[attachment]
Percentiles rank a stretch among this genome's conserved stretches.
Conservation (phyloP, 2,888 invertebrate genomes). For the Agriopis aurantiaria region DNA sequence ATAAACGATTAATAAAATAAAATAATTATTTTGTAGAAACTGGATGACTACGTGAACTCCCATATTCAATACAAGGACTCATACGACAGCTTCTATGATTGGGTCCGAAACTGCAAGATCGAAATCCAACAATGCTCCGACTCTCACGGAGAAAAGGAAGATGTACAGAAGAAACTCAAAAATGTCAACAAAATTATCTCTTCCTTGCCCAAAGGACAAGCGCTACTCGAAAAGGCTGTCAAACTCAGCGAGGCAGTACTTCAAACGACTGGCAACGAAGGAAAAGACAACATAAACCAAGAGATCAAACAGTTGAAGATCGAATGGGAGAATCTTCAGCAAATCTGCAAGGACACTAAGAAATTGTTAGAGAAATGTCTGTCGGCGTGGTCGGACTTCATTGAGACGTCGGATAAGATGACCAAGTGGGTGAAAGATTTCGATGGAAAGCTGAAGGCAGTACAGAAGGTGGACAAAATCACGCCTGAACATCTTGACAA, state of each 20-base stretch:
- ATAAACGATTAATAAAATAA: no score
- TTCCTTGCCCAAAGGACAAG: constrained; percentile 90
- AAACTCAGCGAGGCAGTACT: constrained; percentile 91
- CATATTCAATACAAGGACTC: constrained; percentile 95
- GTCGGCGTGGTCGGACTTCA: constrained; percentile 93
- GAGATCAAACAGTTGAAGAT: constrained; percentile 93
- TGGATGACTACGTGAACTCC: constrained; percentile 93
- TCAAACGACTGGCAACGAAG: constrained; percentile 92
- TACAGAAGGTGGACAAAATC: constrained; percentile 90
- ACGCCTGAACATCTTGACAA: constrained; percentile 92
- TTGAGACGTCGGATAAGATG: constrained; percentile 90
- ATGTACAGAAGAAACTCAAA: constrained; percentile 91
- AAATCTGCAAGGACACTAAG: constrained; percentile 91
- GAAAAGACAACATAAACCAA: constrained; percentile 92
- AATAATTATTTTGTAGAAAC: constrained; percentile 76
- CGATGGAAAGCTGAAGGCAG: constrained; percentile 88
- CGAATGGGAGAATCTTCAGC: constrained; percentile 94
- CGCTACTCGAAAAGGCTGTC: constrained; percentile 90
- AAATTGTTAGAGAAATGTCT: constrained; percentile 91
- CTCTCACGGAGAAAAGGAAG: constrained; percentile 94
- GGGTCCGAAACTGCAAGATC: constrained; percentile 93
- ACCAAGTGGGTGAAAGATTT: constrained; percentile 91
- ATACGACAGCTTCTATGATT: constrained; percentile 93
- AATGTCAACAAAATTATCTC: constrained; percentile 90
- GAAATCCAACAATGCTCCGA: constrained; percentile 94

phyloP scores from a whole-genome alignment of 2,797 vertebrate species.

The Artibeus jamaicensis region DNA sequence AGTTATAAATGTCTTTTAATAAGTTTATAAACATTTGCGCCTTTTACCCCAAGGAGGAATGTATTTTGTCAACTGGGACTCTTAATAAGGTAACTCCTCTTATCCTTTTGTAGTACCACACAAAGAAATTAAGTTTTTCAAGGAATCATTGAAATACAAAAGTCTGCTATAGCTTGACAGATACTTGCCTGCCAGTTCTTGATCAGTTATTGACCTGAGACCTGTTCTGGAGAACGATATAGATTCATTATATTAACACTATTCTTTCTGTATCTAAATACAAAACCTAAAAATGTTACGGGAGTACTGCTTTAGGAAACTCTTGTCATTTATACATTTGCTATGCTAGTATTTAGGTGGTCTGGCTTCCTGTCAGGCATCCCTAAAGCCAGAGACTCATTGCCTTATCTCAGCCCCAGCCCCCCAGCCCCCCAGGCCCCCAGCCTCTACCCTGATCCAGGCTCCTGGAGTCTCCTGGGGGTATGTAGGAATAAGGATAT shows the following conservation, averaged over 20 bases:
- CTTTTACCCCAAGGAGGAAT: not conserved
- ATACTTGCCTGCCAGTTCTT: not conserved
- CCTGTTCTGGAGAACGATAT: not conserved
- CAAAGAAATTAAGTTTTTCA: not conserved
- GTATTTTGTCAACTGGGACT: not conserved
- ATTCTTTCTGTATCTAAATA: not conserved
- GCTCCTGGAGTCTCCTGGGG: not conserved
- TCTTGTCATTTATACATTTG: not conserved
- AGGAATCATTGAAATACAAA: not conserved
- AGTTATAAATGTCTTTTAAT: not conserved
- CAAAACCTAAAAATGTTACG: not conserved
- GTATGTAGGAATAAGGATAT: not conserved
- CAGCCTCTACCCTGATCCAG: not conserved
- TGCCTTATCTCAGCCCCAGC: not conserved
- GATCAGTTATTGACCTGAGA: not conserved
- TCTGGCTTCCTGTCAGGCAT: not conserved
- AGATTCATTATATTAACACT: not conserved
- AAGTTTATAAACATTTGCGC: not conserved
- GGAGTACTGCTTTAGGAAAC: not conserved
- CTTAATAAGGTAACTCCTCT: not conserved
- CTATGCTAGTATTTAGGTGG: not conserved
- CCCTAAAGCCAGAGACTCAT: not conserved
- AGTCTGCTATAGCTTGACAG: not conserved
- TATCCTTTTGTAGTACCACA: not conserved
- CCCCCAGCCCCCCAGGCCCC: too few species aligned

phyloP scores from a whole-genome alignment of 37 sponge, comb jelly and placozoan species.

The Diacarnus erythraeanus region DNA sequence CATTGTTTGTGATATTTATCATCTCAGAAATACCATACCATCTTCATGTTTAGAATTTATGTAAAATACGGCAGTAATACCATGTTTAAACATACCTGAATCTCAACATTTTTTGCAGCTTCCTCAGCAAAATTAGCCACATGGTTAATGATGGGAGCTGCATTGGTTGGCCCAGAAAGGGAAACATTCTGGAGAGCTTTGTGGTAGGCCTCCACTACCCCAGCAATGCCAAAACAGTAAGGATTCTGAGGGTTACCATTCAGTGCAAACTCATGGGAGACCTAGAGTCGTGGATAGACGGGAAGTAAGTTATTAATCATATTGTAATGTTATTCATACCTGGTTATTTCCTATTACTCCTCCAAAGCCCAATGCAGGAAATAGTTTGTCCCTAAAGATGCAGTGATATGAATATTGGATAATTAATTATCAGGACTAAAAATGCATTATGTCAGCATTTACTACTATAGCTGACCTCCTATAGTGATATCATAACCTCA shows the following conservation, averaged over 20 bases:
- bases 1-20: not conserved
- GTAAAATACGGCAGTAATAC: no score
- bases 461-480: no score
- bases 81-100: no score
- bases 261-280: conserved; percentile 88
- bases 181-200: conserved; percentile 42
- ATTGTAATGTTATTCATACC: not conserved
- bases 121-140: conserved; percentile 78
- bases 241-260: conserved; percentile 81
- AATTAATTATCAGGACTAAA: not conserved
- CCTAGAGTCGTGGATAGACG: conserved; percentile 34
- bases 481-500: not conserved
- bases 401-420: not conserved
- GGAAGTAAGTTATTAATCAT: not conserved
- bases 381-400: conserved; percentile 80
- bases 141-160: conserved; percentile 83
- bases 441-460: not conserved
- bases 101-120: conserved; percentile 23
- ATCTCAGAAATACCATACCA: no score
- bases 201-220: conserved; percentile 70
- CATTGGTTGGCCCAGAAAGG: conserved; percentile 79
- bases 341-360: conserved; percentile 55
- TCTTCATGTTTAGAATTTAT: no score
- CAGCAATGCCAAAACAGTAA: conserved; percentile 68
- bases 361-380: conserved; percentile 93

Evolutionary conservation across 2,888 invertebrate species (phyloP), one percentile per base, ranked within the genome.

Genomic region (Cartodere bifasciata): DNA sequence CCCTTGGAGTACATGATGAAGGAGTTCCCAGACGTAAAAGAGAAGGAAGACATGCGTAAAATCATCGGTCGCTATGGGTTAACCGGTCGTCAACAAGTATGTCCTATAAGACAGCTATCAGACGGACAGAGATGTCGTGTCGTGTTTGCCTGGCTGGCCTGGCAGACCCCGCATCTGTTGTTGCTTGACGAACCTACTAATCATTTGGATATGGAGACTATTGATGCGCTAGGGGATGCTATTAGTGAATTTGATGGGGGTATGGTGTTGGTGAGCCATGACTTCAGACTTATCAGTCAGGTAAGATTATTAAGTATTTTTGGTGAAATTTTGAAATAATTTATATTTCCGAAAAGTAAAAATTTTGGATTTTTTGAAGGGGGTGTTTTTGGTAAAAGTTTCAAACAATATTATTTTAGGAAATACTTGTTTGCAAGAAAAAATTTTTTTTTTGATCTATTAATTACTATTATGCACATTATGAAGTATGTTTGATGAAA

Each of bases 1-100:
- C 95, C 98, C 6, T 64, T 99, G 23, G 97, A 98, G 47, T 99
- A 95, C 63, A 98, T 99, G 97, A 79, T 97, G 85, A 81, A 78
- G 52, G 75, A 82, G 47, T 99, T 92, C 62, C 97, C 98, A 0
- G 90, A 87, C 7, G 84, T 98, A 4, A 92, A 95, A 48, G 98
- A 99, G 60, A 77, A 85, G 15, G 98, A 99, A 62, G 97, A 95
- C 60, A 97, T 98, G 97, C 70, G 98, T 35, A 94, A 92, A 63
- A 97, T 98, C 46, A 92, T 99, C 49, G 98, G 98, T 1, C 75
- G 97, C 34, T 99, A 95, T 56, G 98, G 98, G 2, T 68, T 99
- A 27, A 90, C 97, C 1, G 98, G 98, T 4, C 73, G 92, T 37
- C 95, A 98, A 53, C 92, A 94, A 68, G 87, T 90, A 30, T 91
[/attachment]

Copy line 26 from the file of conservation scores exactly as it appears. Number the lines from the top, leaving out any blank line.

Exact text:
- AATGTCAACAAAATTATCTC: constrained; percentile 90